Sharp eyes may notice no obvious chassis ground. In fact both boxes (the transformer box and the main chassis) are grounded to mains earth, and after I took the photo I installed a 0.1uF X2 type capacitor and 150 ohm 1W resistor in parallel between signal GND and the chassis.

Image

Close up of the power supply boards (heater supply below) stacked.
Image

My current system. Dual mono OddBlock on the bottom currently running JJ KT77s. Nikko tuner from the 1970's. Forewatt preamp. Speaker switches. Dual 504 turntable, and groovewatt to the left. Polk 10's with original stands.

The black box on the floor is a bias adjustment box with LED panel meters.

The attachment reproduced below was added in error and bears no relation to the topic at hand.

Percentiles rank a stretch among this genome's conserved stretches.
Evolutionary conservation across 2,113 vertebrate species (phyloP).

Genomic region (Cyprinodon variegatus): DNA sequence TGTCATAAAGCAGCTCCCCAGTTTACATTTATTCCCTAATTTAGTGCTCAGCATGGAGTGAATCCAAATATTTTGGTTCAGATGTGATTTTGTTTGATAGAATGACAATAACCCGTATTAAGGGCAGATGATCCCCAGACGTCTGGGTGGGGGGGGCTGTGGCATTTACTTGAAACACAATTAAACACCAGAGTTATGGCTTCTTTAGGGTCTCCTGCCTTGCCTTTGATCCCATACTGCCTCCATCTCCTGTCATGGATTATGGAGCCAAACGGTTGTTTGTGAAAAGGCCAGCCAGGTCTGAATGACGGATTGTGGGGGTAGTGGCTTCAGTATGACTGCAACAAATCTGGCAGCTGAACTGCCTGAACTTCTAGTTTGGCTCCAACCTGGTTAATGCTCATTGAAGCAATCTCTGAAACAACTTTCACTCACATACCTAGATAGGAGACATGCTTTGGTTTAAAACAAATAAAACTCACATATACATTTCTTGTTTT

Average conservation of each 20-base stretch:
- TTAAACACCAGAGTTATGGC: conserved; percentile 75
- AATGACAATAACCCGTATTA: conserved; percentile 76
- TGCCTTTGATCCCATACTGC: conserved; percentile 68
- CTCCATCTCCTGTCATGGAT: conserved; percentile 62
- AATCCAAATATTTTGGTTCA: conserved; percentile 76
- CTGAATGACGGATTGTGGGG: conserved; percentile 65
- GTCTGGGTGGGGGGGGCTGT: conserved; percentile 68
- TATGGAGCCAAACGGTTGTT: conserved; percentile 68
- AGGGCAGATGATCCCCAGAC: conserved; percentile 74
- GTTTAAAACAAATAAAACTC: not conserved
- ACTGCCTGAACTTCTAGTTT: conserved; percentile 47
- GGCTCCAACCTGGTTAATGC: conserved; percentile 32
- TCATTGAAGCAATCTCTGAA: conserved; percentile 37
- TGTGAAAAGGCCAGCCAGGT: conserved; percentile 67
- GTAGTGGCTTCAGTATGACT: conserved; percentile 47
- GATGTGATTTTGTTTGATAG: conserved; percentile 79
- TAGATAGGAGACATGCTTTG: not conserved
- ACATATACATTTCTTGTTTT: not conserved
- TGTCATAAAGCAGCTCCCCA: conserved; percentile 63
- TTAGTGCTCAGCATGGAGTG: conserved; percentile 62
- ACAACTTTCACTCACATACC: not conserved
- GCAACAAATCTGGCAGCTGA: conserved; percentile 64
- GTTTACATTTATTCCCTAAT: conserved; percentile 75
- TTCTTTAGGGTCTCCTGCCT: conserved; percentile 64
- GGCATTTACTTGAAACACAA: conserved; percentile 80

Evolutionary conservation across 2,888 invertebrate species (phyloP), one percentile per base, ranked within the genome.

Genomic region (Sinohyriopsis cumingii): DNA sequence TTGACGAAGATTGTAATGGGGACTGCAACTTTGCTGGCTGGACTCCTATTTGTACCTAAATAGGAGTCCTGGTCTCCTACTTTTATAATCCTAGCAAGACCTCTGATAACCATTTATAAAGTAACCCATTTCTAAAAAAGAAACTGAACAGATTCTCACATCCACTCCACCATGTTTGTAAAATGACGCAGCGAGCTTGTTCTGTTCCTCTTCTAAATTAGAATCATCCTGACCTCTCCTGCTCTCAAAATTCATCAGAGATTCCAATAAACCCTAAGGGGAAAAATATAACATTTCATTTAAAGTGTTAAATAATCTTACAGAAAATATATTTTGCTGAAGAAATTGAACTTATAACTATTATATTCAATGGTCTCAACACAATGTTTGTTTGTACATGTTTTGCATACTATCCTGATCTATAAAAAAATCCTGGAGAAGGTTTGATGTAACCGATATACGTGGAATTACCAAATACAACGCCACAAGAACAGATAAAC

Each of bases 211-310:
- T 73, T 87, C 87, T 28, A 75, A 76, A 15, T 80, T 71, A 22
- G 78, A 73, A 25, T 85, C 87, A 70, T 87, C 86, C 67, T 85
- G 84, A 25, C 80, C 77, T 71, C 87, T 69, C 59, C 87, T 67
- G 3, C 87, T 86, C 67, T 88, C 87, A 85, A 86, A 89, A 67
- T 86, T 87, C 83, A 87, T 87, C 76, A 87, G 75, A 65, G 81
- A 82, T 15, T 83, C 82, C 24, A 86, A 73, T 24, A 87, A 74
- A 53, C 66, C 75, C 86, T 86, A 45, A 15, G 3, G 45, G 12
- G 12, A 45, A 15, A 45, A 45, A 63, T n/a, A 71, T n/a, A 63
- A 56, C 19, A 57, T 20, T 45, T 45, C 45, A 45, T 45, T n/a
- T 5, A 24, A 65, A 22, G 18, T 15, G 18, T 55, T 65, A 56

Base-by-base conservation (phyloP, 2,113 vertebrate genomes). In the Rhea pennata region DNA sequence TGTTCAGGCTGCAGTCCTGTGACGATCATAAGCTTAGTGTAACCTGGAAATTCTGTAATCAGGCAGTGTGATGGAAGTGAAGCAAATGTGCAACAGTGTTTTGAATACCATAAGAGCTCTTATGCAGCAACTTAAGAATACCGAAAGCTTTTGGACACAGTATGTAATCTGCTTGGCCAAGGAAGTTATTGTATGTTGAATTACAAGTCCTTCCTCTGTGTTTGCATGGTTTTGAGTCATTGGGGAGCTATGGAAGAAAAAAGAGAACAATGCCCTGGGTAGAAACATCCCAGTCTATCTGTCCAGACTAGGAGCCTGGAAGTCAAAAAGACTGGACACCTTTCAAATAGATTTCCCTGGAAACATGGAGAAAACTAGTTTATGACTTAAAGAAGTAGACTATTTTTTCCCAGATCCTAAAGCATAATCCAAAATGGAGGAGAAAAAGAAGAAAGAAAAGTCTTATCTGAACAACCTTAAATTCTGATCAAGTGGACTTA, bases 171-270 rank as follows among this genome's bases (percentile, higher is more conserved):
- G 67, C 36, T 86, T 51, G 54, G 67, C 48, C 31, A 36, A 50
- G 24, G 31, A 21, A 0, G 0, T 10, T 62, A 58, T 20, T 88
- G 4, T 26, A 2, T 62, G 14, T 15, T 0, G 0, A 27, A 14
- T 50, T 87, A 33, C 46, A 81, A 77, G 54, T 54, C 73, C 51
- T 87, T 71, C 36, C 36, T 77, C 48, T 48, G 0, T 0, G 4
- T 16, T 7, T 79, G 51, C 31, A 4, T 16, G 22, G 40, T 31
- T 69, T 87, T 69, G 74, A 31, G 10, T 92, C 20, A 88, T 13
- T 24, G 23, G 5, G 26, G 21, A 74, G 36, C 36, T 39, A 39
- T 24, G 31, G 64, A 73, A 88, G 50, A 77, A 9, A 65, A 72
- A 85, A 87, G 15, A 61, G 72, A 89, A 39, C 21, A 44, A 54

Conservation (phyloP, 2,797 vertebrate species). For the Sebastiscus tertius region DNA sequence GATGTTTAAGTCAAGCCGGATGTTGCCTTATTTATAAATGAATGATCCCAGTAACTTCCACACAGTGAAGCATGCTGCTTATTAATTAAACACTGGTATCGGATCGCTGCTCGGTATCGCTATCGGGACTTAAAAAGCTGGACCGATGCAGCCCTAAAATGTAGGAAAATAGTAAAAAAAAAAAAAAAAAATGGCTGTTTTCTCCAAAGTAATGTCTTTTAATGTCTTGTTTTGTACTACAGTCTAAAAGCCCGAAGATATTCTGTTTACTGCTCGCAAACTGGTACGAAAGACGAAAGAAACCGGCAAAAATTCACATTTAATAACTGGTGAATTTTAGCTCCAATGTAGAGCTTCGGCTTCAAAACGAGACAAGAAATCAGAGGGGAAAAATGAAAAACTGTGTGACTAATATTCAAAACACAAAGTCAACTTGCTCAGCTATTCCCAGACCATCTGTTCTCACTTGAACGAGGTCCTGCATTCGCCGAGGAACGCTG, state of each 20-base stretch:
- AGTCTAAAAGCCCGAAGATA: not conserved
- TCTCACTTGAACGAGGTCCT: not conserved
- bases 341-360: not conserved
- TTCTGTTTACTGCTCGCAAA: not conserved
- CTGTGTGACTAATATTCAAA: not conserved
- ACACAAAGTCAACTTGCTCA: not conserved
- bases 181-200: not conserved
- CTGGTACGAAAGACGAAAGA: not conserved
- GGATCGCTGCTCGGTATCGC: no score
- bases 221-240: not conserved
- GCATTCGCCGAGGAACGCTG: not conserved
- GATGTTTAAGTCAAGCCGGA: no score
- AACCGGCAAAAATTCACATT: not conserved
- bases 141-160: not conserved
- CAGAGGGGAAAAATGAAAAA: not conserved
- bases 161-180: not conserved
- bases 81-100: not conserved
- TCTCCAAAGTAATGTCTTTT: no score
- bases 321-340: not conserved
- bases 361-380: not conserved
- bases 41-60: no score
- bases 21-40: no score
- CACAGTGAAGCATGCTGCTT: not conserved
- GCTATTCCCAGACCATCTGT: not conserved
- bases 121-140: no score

Image

Author:  gofar99 [ 06 Apr 2019, 21:52 ]
Post subject:  Re: Groovewatt - tube RIAA phono preamp

Hi, Nice build. I'm glad it meets with your pleasure. The cathode follower can be optional but I include them as I can not predict what preamp is following it. A Forewatt does not need it as the input impedance is about 100K. Other preamps are as low as 2K and the mismatch would cause issues with frequency balance. Right now in my system I am using a passive preamp to drive the amps (4 Oddblocks) via a Behringer electronic crossover that has some gain. It is surprisingly innocuous and causes no harm to the signal, but the combination does route the output of the preamp through a bunch of cable and the stepped relays before it gets to the crossover. A low impedance in this case is a must. The Groovewatt into a Forewatt and on to a pair of Oddblocks makes for a really first rate sound system IMO. Folks that have listened to them side by side with really big dollar stuff come away shaking their heads. That was my original and ongoing intent. I see no reason to have to mortgage your house to have a high quality music system.